Magic can be a childish business – hiding behind a bush waiting to spring a practical joke is hugely exciting but most certainly puerile. But in recent years I have become fascinated by the possibility of using magic to change someone’s life.
Take Steven, a young chap who by his own admission took his life for granted. By the time I had finished with him Steven had re-discovered how much it really means to him. How did we achieve this? By convincing him the world had ended.
Stoic Hellenistic philosophers advised us to rehearse regularly the loss of everything we love. Only that way, they believed, could we learn to value what we have in life, rather than fixate upon things we don’t.
Seneca’s advice, for example, to consider the mortality of your daughter as you kiss her goodnight, may strike us as morbid. But to remind yourself regularly that your loved ones, your home, in fact everything you value might be taken away in an instant, is to value them so much more. It seems our psychological landscape hasn’t changed much since Seneca was penning advice to his protégés in ancient Rome.
We are bombarded daily by overt and covert messages from advertisers, media and peers, conditioning us to hanker after the latest, shiniest, most expensive trinket – a bigger house, faster car, sexier partner. And yet once we have attained these things we only enjoy them for a very short while before reverting back to our former dissatisfied state.
This hedonistic treadmill keeps us moving forward, and despite the spikes of momentary glee as some new status symbol comes our way, we don’t really grow any happier. The joy of the car and the house and the phone doesn’t stick around. The way to feel satisfied is to hunger after what you have already in your life. To master desire, we must learn to want what we already have.
In my new programme, Derren Brown: Apocalypse, Steven, who personifies that familiar lazy sense of entitlement so prevalent today, comes to believe that the world is going to end. He has no idea that he is the star of an ambitious television show. We hack into his phone, control his Twitter and news feeds and have his favourite radio DJ and television hosts record special versions of their shows to play into his home – all of which refer to an impending meteor strike.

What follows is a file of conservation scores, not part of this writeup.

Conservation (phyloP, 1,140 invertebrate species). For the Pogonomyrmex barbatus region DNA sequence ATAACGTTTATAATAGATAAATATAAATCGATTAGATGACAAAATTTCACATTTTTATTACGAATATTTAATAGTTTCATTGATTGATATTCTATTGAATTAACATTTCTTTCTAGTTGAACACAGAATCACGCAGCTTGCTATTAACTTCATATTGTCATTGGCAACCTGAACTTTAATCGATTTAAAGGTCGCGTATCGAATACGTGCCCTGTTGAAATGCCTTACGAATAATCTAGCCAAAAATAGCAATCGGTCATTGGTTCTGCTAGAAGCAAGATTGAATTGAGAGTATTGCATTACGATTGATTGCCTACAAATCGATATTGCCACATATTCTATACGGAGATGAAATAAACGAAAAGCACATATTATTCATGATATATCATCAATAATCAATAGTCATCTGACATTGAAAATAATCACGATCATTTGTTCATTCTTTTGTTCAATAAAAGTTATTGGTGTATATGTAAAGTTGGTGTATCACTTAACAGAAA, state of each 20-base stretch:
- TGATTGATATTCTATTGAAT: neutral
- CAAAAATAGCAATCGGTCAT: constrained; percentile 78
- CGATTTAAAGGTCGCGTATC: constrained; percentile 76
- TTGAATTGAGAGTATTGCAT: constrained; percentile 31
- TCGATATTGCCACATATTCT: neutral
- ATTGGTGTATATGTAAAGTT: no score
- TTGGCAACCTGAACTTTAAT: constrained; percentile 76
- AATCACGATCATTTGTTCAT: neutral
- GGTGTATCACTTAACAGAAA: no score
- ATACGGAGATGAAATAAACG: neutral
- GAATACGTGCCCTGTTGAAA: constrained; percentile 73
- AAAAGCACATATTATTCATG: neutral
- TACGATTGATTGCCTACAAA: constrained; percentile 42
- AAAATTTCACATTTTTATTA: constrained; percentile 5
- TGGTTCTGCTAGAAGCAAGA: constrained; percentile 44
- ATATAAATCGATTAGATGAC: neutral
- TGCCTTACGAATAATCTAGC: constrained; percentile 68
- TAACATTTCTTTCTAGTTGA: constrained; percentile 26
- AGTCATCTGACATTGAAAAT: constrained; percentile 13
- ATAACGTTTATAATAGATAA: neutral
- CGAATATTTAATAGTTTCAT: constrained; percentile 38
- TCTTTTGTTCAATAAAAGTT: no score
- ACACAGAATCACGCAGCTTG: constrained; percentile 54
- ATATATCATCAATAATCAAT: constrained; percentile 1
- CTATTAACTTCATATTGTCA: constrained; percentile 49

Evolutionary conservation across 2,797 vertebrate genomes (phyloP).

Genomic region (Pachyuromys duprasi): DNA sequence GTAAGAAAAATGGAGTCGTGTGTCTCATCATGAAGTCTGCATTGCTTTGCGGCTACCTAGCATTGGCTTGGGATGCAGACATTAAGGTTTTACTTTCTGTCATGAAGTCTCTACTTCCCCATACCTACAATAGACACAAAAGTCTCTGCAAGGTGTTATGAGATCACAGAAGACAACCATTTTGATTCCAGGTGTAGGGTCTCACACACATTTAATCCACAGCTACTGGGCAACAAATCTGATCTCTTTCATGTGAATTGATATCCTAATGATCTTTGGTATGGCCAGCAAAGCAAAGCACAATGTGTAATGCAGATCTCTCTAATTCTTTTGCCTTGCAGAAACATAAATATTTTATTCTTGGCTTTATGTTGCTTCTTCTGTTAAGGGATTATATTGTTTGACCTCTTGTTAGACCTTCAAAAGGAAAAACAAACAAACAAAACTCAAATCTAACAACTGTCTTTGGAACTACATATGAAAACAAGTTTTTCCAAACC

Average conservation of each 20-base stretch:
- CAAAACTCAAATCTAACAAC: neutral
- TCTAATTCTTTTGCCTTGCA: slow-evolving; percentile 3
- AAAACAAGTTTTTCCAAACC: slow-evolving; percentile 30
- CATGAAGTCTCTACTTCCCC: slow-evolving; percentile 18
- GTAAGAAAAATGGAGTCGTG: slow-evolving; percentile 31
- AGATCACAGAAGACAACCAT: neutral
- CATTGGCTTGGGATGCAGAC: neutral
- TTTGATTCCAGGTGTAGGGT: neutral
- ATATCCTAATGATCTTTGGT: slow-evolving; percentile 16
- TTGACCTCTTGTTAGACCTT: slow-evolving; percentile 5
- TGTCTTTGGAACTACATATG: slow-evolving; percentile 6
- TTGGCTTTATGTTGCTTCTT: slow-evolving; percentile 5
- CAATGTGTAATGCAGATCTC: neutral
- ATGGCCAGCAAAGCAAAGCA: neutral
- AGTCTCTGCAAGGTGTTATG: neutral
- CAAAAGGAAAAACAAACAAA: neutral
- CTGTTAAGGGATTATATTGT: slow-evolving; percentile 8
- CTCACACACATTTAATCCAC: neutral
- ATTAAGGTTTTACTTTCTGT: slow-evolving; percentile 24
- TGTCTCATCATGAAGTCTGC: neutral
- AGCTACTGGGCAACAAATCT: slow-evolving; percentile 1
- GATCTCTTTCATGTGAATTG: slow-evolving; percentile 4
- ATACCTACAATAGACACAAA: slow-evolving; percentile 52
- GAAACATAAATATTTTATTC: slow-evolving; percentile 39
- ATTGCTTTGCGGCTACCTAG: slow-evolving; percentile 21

Once the seed is planted, we end the world for him while he’s on his way to a gig. He passes out and then, seemingly two weeks later, he wakes up in an abandoned military hospital. The man who took his life and his family for granted must now fight to get them back.
And in a final twist, he’ll have lurching hordes of infected zombies to deal with, as the meteor has picked up from its interstellar travels a deadly and highly contagious disease.
What follows is a carefully crafted horror-film plot, intricately designed to teach the unwitting Steven valuable lessons. The infected are, of course, hideous embodiments of his former slothful life. The survivors he encounters are created to teach him what he needs to know about courage, about selflessness, about decisiveness. It’s The Wizard of Oz with zombies.
With over 100 actors involved, along with nearly 60 meticulously hidden cameras, 2,000 ft of cabling, eight months of very hard work, and an extraordinary amount of money being spent, maintaining a seamless experience for Steven was paramount. Our survivor-actors were rehearsed for months to deal with every possible eventuality that Steven’s never-entirely predictable behaviour might instigate. The whole illusion could have been brought crashing down by the smallest of things like the furry or undead entity that ate through our main cable on the first night and left us helpless in the morning.
What some people may ask is, was it worth putting someone through this to have them realise their potential? The response to that sensible question depends on two factors: a) the degree of negative emotions that he experienced and b) the level of change that the adventure brought about. And on balance my answer would be yes.
Steven’s application to be part of the show incorporated a series of rigorous interviews with an independent psychiatrist, who had to be certain that Steven was robust enough to handle what was in store for him. At the same time, and with the full knowledge and help of Steven’s family, the plot was carefully structured to ensure that we kept a sense of hope alive for him throughout.
Most importantly for me, as well as Steven, the changes have to be profound and self-perpetuating. The challenge is to set up new thought patterns that won’t just grind to a halt after the initial adrenaline of being involved in a TV show has worn off. I have maintained a relationship with Steven and continue to ensure that the work was all worth it. Which is, along with the joy of going to such great lengths for one unsuspecting person’s experience, the best part of the job.
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